Like all online games, Sissyfight 2000 depended on a host for its servers. When Word Magazine shut down in 2000, Zimmerman and two co-developers, producer Naomi Clark and lead programmer Ranjit Bhatnagar, took over the game and maintained it under their new studio, Gamelab. The company closed in 2009, and no one was left to run the Sissyfight 2000 servers.
According to Zimmerman, the developers have been receiving "a steady stream of emails from fans and former players since the closing of the game," which is a major impetus for their Kickstarter campaign.
Team Sissyfight is looking to raise $20,000 to fund a complete rewrite of the game in HTML5 — it was originally built in Shockwave — so it can run natively in modern browsers on computers, smartphones and other mobile devices. (Luckily, finding the source code wasn't a problem, said Bhatnagar during our phone interview: "We all just happened to have various old backups and long-forgotten ZIP drives and stuff lying around.") The developers would also recode the server back-end and set it up to be hosted on Venus Patrol, the indie game site founded by Independent Games Festival chairman Brandon Boyer.
But Kickstarter backers aren't paying for a copy of Sissyfight 2000; the game will be available for free on Venus Patrol. In fact, the developers have pledged to turn the game into an open-source project, with its source code released under the MIT license and the rest of its assets released under Creative Commons. Even if the Kickstarter drive is unsuccessful — with just under three weeks to go, it's already more than halfway toward its goal — the team plans to at least release the existing code and assets for the community to do with as it pleases.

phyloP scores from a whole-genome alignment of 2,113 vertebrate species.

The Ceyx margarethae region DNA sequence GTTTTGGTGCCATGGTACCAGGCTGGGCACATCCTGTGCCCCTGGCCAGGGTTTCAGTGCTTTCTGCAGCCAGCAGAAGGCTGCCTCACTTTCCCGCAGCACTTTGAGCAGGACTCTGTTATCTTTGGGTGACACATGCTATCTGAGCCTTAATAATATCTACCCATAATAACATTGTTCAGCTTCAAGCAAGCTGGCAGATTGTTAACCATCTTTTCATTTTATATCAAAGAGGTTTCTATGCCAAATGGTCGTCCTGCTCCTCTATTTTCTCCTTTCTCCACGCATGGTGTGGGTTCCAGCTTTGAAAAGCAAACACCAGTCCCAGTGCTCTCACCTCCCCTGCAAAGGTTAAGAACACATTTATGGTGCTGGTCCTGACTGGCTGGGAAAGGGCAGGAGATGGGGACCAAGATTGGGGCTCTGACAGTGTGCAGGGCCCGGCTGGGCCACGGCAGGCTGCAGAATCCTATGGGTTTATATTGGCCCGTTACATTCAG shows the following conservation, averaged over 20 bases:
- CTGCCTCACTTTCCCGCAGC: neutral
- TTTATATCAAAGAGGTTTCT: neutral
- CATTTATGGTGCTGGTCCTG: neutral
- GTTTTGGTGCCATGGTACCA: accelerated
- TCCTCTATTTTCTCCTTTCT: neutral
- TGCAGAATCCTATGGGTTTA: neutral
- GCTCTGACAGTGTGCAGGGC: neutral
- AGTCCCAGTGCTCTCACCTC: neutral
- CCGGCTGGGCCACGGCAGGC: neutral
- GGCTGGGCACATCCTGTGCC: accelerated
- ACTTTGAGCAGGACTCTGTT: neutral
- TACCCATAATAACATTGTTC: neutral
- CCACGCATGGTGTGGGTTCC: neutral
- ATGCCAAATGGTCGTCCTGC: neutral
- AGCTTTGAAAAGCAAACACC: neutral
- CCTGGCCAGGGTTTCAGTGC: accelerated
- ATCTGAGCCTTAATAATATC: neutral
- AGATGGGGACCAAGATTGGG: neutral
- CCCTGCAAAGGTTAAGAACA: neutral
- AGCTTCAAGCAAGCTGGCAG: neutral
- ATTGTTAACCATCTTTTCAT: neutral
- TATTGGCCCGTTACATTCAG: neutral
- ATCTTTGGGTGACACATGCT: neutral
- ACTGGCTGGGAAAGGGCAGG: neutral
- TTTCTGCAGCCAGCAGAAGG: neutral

That's the team's solution to what Clark called "a very difficult, challenging preservation obstacle" in the same phone interview.
"We think that Sissyfight is so historically important that we love the idea that it becomes open-source. And our hope is that, in a funny way, open-sourcing the game keeps it alive and helps it evolve and grow as platforms evolve and grow," said Zimmerman. "It kind of feels like we're exploring a new way for games and game culture to stay alive." One of the team's stretch goals is the ability to customize the game, since players have come up with different sets of house rules over the years, such as versions without text chat or certain actions. Even if the campaign doesn't get there, open-sourcing the game will allow users to build those experiences themselves.
"I look forward to people inventing their own weird versions of Sissyfight," said Zimmerman.
Similarly to parlor games such as Mafia/Werewolf, the actions depend on the interactions between players and are keenly balanced. Attacks consist of Tease, Scratch and Grab; defensive moves are Cower (shield from attack) and Lick Lolly (restore two hearts). There's also the Tattle option: Telling the teacher gets all attackers in trouble, but if more than one person decides to Tattle, only the tattlers lose hearts.